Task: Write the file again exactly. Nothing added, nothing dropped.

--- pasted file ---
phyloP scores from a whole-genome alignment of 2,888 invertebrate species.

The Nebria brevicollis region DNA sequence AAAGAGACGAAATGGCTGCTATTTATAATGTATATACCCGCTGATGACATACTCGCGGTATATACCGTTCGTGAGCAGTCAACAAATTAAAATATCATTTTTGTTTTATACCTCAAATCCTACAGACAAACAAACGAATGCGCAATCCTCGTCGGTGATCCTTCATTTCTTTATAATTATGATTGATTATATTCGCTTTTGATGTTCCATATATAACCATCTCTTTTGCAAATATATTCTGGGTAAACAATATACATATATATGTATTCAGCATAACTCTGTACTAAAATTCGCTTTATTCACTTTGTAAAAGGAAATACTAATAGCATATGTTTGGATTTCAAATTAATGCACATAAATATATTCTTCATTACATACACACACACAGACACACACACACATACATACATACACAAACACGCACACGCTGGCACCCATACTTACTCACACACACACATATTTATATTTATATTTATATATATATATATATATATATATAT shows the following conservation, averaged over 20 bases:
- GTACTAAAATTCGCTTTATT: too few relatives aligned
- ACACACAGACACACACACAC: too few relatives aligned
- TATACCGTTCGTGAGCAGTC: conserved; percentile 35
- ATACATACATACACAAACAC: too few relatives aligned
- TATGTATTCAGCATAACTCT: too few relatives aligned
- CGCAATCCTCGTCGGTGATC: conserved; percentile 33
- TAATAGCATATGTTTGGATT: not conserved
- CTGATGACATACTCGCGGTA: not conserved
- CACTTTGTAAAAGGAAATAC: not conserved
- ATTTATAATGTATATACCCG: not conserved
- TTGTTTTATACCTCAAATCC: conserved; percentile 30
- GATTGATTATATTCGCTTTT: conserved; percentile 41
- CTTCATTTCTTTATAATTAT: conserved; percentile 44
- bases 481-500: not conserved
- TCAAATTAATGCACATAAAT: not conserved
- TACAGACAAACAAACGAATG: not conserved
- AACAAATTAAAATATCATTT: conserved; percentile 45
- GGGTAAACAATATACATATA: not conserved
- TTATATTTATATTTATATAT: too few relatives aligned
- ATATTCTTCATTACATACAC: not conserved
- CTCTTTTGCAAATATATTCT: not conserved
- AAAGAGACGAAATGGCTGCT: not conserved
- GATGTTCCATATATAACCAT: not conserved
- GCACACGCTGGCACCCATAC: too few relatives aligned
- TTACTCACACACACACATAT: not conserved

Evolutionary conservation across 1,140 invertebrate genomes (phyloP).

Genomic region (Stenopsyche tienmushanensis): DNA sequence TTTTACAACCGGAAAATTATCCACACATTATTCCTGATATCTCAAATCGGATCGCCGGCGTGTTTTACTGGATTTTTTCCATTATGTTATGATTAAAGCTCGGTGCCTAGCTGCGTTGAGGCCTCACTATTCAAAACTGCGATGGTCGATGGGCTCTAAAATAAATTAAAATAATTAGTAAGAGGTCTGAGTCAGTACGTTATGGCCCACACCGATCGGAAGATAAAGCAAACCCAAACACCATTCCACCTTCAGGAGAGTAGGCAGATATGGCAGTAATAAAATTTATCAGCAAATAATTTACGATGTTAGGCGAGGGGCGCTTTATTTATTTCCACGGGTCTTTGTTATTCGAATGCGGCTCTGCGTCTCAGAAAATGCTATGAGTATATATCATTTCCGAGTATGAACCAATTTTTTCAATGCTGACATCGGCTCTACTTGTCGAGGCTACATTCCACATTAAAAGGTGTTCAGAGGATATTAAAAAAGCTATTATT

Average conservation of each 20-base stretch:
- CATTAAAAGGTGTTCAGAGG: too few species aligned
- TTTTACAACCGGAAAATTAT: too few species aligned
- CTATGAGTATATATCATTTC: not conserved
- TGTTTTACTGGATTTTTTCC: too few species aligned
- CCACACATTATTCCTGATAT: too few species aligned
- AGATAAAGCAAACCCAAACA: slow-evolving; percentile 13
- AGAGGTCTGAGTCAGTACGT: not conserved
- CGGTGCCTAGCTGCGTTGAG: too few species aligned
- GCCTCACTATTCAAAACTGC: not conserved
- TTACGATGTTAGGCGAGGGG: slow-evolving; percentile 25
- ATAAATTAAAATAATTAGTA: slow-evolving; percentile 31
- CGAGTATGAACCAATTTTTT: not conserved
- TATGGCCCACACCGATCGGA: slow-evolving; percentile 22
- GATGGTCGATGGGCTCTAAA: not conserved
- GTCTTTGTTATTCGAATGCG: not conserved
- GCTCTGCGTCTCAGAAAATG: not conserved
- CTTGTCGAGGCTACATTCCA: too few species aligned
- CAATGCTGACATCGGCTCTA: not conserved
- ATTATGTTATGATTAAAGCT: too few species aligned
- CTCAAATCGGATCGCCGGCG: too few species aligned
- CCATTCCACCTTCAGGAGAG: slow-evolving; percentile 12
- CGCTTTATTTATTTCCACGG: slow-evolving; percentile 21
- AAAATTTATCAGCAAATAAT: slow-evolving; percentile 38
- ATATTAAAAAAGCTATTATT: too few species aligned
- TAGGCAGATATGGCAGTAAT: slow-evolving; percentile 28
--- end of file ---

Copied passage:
phyloP scores from a whole-genome alignment of 2,888 invertebrate species.

The Nebria brevicollis region DNA sequence AAAGAGACGAAATGGCTGCTATTTATAATGTATATACCCGCTGATGACATACTCGCGGTATATACCGTTCGTGAGCAGTCAACAAATTAAAATATCATTTTTGTTTTATACCTCAAATCCTACAGACAAACAAACGAATGCGCAATCCTCGTCGGTGATCCTTCATTTCTTTATAATTATGATTGATTATATTCGCTTTTGATGTTCCATATATAACCATCTCTTTTGCAAATATATTCTGGGTAAACAATATACATATATATGTATTCAGCATAACTCTGTACTAAAATTCGCTTTATTCACTTTGTAAAAGGAAATACTAATAGCATATGTTTGGATTTCAAATTAATGCACATAAATATATTCTTCATTACATACACACACACAGACACACACACACATACATACATACACAAACACGCACACGCTGGCACCCATACTTACTCACACACACACATATTTATATTTATATTTATATATATATATATATATATATATAT shows the following conservation, averaged over 20 bases:
- GTACTAAAATTCGCTTTATT: too few relatives aligned
- ACACACAGACACACACACAC: too few relatives aligned
- TATACCGTTCGTGAGCAGTC: conserved; percentile 35
- ATACATACATACACAAACAC: too few relatives aligned
- TATGTATTCAGCATAACTCT: too few relatives aligned
- CGCAATCCTCGTCGGTGATC: conserved; percentile 33
- TAATAGCATATGTTTGGATT: not conserved
- CTGATGACATACTCGCGGTA: not conserved
- CACTTTGTAAAAGGAAATAC: not conserved
- ATTTATAATGTATATACCCG: not conserved
- TTGTTTTATACCTCAAATCC: conserved; percentile 30
- GATTGATTATATTCGCTTTT: conserved; percentile 41
- CTTCATTTCTTTATAATTAT: conserved; percentile 44
- bases 481-500: not conserved
- TCAAATTAATGCACATAAAT: not conserved
- TACAGACAAACAAACGAATG: not conserved
- AACAAATTAAAATATCATTT: conserved; percentile 45
- GGGTAAACAATATACATATA: not conserved
- TTATATTTATATTTATATAT: too few relatives aligned
- ATATTCTTCATTACATACAC: not conserved
- CTCTTTTGCAAATATATTCT: not conserved
- AAAGAGACGAAATGGCTGCT: not conserved
- GATGTTCCATATATAACCAT: not conserved
- GCACACGCTGGCACCCATAC: too few relatives aligned
- TTACTCACACACACACATAT: not conserved

Evolutionary conservation across 1,140 invertebrate genomes (phyloP).

Genomic region (Stenopsyche tienmushanensis): DNA sequence TTTTACAACCGGAAAATTATCCACACATTATTCCTGATATCTCAAATCGGATCGCCGGCGTGTTTTACTGGATTTTTTCCATTATGTTATGATTAAAGCTCGGTGCCTAGCTGCGTTGAGGCCTCACTATTCAAAACTGCGATGGTCGATGGGCTCTAAAATAAATTAAAATAATTAGTAAGAGGTCTGAGTCAGTACGTTATGGCCCACACCGATCGGAAGATAAAGCAAACCCAAACACCATTCCACCTTCAGGAGAGTAGGCAGATATGGCAGTAATAAAATTTATCAGCAAATAATTTACGATGTTAGGCGAGGGGCGCTTTATTTATTTCCACGGGTCTTTGTTATTCGAATGCGGCTCTGCGTCTCAGAAAATGCTATGAGTATATATCATTTCCGAGTATGAACCAATTTTTTCAATGCTGACATCGGCTCTACTTGTCGAGGCTACATTCCACATTAAAAGGTGTTCAGAGGATATTAAAAAAGCTATTATT

Average conservation of each 20-base stretch:
- CATTAAAAGGTGTTCAGAGG: too few species aligned
- TTTTACAACCGGAAAATTAT: too few species aligned
- CTATGAGTATATATCATTTC: not conserved
- TGTTTTACTGGATTTTTTCC: too few species aligned
- CCACACATTATTCCTGATAT: too few species aligned
- AGATAAAGCAAACCCAAACA: slow-evolving; percentile 13
- AGAGGTCTGAGTCAGTACGT: not conserved
- CGGTGCCTAGCTGCGTTGAG: too few species aligned
- GCCTCACTATTCAAAACTGC: not conserved
- TTACGATGTTAGGCGAGGGG: slow-evolving; percentile 25
- ATAAATTAAAATAATTAGTA: slow-evolving; percentile 31
- CGAGTATGAACCAATTTTTT: not conserved
- TATGGCCCACACCGATCGGA: slow-evolving; percentile 22
- GATGGTCGATGGGCTCTAAA: not conserved
- GTCTTTGTTATTCGAATGCG: not conserved
- GCTCTGCGTCTCAGAAAATG: not conserved
- CTTGTCGAGGCTACATTCCA: too few species aligned
- CAATGCTGACATCGGCTCTA: not conserved
- ATTATGTTATGATTAAAGCT: too few species aligned
- CTCAAATCGGATCGCCGGCG: too few species aligned
- CCATTCCACCTTCAGGAGAG: slow-evolving; percentile 12
- CGCTTTATTTATTTCCACGG: slow-evolving; percentile 21
- AAAATTTATCAGCAAATAAT: slow-evolving; percentile 38
- ATATTAAAAAAGCTATTATT: too few species aligned
- TAGGCAGATATGGCAGTAAT: slow-evolving; percentile 28